Most 4” submersible well pump motors used in residential applications are available in 2-wire or 3-wire configurations. The ground wire is not counted in the terminology.
2-wire motors have two black and a green wire. ---- ---- ----
3-wire motors have a black, red, yellow, and a green wire. ---- ---- ---- ----
The starting components for a 3-wire motor, including start capacitors, run capacitors, relays, and thermal overloads are contained in a control box above ground. The starting components of a 2-wire motor are built into the motor, which is mounted to the bottom of the pump, deep in a well.
Adding the starting components to larger submersible motors is not feasible. Therefore, 2-wire motors are available only up to 1.5 horsepower and 3-wire, single phase motors are available up to 15 horsepower.
So, your question may be: which one is right for me?
easier to install
•submersible wire is lighter and may cost less
•internal components are sealed in motor, not exposed to the elements, and less likely to oxidize and fail
•if starting components fail, the motor must be pulled and replaced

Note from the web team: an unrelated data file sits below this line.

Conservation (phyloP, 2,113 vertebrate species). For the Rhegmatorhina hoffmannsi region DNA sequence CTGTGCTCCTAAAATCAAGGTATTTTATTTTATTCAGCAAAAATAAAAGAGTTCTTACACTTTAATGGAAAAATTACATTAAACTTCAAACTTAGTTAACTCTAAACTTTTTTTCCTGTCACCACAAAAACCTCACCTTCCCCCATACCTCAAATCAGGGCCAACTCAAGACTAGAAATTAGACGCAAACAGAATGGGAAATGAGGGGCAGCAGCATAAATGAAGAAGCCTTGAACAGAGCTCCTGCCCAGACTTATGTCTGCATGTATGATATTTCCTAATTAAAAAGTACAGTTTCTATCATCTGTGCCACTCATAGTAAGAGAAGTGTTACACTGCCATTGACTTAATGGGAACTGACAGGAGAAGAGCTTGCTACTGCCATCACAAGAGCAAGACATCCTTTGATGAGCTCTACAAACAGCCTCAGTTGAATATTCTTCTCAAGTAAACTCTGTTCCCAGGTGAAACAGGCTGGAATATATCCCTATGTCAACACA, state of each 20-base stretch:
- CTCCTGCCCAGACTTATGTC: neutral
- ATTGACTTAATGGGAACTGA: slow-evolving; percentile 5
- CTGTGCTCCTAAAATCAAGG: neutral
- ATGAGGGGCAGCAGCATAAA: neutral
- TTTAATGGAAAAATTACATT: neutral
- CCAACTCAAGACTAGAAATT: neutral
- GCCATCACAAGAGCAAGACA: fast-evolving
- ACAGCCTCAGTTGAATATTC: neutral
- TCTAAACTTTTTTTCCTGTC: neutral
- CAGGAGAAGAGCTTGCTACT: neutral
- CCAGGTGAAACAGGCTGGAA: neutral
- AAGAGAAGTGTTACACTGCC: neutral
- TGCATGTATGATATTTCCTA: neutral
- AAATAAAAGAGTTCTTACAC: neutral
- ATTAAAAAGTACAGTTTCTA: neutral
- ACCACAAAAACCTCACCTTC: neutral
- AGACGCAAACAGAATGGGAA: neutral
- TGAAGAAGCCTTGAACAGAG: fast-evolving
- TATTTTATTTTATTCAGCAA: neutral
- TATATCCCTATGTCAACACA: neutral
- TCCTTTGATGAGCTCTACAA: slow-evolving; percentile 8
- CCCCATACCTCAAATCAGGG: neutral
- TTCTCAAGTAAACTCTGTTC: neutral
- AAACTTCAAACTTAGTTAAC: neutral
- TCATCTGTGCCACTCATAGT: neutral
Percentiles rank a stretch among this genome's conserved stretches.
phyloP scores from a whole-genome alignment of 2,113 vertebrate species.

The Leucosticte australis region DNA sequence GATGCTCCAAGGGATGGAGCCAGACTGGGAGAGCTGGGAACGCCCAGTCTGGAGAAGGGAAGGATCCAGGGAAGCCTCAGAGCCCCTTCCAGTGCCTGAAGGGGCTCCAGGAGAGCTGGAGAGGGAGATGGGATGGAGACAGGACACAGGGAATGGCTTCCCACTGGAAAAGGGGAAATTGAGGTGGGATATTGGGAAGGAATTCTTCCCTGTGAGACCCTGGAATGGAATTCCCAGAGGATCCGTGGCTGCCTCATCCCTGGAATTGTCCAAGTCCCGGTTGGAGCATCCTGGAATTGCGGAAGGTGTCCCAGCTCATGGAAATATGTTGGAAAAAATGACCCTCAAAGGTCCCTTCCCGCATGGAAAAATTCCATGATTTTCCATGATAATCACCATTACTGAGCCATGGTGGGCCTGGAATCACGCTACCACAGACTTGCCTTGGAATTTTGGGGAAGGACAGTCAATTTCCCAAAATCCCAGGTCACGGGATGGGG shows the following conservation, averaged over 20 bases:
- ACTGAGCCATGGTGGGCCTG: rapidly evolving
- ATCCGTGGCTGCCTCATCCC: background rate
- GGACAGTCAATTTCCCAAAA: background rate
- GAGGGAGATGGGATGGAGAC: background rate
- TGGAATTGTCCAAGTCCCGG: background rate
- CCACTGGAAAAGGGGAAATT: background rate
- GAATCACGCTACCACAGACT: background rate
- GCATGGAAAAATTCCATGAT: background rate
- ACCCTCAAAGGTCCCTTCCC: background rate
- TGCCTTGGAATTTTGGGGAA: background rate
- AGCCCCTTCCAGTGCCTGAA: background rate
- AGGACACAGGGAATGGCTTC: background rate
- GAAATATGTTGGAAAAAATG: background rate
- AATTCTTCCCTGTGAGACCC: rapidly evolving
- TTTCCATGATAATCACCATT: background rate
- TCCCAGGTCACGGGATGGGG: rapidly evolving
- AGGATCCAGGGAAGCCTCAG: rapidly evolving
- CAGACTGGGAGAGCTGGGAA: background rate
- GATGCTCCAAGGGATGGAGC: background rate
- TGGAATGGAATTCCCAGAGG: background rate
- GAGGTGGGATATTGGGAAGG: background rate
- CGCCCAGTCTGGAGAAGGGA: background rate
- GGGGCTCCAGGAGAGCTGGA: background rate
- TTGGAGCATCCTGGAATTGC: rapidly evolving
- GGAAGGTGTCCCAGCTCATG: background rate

•failed starting components can be changed cheaper and easier
•greater starter torque
•starting components are exposed to above ground elements, and more likely to oxidize and fail
For most residential applications the preference of a 2-wire versus a 3-wire motor is usually up to the installer and homeowner. Under 1.5 horsepower, a 2-wire motor can be recommended by some installers due to the ease of installation, reduced maintenance, extended life of starting components, and cost advantages. On the other hand, some installers may recommend a 3-wire motor due to the fact the individual control box components or the entire box can be replaced in less than 45 minutes. Flip a coin or, better yet, ask your installers opinion. Their local knowledge may be a key factor in your choice of a 2-wire or 3-wire motor.
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